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let's consider this table which shows agonist - antagonist muscles pairs in our body.

enter image description here

Let's focus on a specific exercise, for instance squat. When you are rising up from the floor, your legs are gradually extending.

I'd say (but let's correct me if I am wrong), that this leg extension, by simplifying, happens thanks to:

  1. Quadriceps contraction

  2. Hamstrings extension

So, what is the role of glutes in that movement?

In squats, when you raise up from the floor, you squeeze your glutes to do that. But why should we do that, if the leg extension movement is due to hamstrings and quads? Traduzione vocale

in fact, I was thinking,it is perfectly possible to contract the glutes even with the legs flexed (for example by kneeling on the floor). So, what is the role of glutes?

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We need to clarify some terms. "Extension" means movement of a joint which increases the angle between two body parts. So elbow extension is the movement that increases the angle between the humerus and radius/ulna, i.e. straightening the elbow. The opposite of extension is "flexion", which is a movement of a joint which decreases the angle between two body parts.

For muscles, we use the term "contraction" to describe when the muscle is producing force, and "relaxation" for when it is not producing force. Movement of the muscles is also described as "lengthening" and "shortening".

So, if you mean to ask what's happening with your glutes when you extend your knees, then the answer is probably nothing, since the glutes are hip extensors, not knee extensors, and knee extension only requires the quadriceps to contract and shorten (while the hamstrings relax and lengthen).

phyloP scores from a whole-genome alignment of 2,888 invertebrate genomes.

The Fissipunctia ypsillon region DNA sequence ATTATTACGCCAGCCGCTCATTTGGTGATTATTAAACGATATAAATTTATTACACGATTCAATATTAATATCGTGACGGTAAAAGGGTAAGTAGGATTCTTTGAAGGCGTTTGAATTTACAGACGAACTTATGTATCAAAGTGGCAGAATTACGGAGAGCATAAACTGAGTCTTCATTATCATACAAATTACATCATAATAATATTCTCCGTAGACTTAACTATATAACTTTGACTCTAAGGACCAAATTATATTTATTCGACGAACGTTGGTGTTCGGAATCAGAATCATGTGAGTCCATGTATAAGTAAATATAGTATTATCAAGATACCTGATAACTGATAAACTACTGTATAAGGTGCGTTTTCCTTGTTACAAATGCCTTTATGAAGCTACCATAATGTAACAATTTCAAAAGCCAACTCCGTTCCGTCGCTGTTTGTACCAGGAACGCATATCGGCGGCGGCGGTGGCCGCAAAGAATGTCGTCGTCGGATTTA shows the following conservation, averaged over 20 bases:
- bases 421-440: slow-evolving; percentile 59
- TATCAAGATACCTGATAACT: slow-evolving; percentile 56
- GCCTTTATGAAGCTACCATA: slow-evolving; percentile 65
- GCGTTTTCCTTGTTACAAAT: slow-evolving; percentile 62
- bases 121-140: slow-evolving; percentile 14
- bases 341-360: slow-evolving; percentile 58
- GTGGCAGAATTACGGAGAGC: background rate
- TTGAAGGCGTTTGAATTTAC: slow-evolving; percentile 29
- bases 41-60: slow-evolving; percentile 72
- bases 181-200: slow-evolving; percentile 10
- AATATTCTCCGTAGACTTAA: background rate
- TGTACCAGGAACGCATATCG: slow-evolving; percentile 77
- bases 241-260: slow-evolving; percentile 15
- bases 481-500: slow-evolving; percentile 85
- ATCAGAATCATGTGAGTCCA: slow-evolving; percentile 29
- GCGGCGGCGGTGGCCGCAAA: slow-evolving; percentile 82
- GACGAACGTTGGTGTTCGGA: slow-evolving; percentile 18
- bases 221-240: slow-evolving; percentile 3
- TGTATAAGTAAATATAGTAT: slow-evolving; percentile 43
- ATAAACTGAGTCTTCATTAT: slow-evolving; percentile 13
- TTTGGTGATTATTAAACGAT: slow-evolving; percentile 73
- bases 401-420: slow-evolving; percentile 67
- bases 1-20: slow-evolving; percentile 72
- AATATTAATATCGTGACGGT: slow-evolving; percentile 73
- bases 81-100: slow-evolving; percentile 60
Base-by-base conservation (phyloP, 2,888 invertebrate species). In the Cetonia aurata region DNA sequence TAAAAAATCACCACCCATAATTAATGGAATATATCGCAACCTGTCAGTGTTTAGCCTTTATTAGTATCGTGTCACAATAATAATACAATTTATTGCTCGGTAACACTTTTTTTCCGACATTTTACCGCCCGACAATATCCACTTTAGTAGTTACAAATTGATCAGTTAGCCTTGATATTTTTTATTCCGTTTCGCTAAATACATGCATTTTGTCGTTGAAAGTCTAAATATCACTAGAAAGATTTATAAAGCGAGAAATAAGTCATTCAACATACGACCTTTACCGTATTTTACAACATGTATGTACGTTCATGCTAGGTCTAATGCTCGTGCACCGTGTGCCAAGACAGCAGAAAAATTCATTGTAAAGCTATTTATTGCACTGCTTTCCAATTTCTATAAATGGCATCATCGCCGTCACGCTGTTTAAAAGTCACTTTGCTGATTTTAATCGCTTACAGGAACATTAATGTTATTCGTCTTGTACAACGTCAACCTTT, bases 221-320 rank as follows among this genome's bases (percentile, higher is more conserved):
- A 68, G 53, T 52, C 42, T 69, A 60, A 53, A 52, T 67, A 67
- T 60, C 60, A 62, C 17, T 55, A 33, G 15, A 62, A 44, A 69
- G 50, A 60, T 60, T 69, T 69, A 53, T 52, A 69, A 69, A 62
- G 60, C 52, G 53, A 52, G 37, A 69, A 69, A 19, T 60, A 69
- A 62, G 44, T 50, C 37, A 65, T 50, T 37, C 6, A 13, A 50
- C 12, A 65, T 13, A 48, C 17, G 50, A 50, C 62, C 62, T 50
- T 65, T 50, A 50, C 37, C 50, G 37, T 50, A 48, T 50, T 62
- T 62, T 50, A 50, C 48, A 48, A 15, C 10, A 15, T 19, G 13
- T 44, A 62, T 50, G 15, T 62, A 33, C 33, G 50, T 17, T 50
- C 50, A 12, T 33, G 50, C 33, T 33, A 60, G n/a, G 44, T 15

However if you want to know what happens in a squat, then the glutes are the primary muscle responsible for extending the hips, the movement where your thighs move so that they're in-line with your torso. The upward portion of a squat involves extension of the knees and hips together, and the glutes are responsible for the hip movement but not the knee movement.

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  • Is this the reason why, for instance, leg extension is an exercise for quads, instead of glutes? While squat is both knees and hips extension, leg extension is only the first one and so doesn't target glutes primarily. – Kinka-Byo Feb 11 at 9:20
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    @Kinka-Byo yes, that is exactly correct. – David Scarlett Feb 11 at 11:05
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An efficient squatter mainly uses the glutes to extend the hips, not the hamstrings.

As can be seen from this image the hamstrings crosses both the hip and knee joint: enter image description here

They therefore have two functions: extending the hips and flexing the knee. If you use the hamstrings to extend the hips in the squat you also get a flexing torque at the knee. This means that the quads have to work even harder.(1)

As can be seen from this image the gluteus maximus crosses the hip joint and also extends the hip (as well as externally rotates the femur): enter image description here

In the squat we can vary the ankle, knee and back angle. In order to stay balanced the bar must stay over midfoot. So we have 1 equation and 3 variables, which mean 2 degrees of freedom. So we have a choice to make; do we want to minimize or maximize the moment around the knee (or somewhere in between). The first leads to a hip dominant squat:

enter image description here

The second leads to a knee dominant squat:

enter image description here

The moment around the knee is proportional to the horizontal distance from the bar to the knee and the moment around the hip is proportional to the horizontal distance from the hip to the bar.

In the knee dominant squat the quads are clearly the limiting factor and we want to avoid using the hamstrings.

In the hip dominant squat the quads are less of a limiting factor and the hamstrings can be used to a larger extent.

I think it may be a problem for some people that their glutes are very weak, in which case they will tend to also use the hamstrings even when this is inefficient.

If this is the case one should focus on taking a wide stance and hitting full depth (2). The wide stance causes an inward rotational force on the femur from the bar which the gluteus maximus have to counter. In the bottom position of the squat the knee is flexed which results in less tension in the hamstrings. It is therefore difficult for the hamstrings to contribute to hip extension and the glutes will contribute more.

(1) Hamstrings–The Most Overrated Muscle Group for the Squat

(2) Squats Don’t Work Your Glutes (Because You’re Squatting Wrong)

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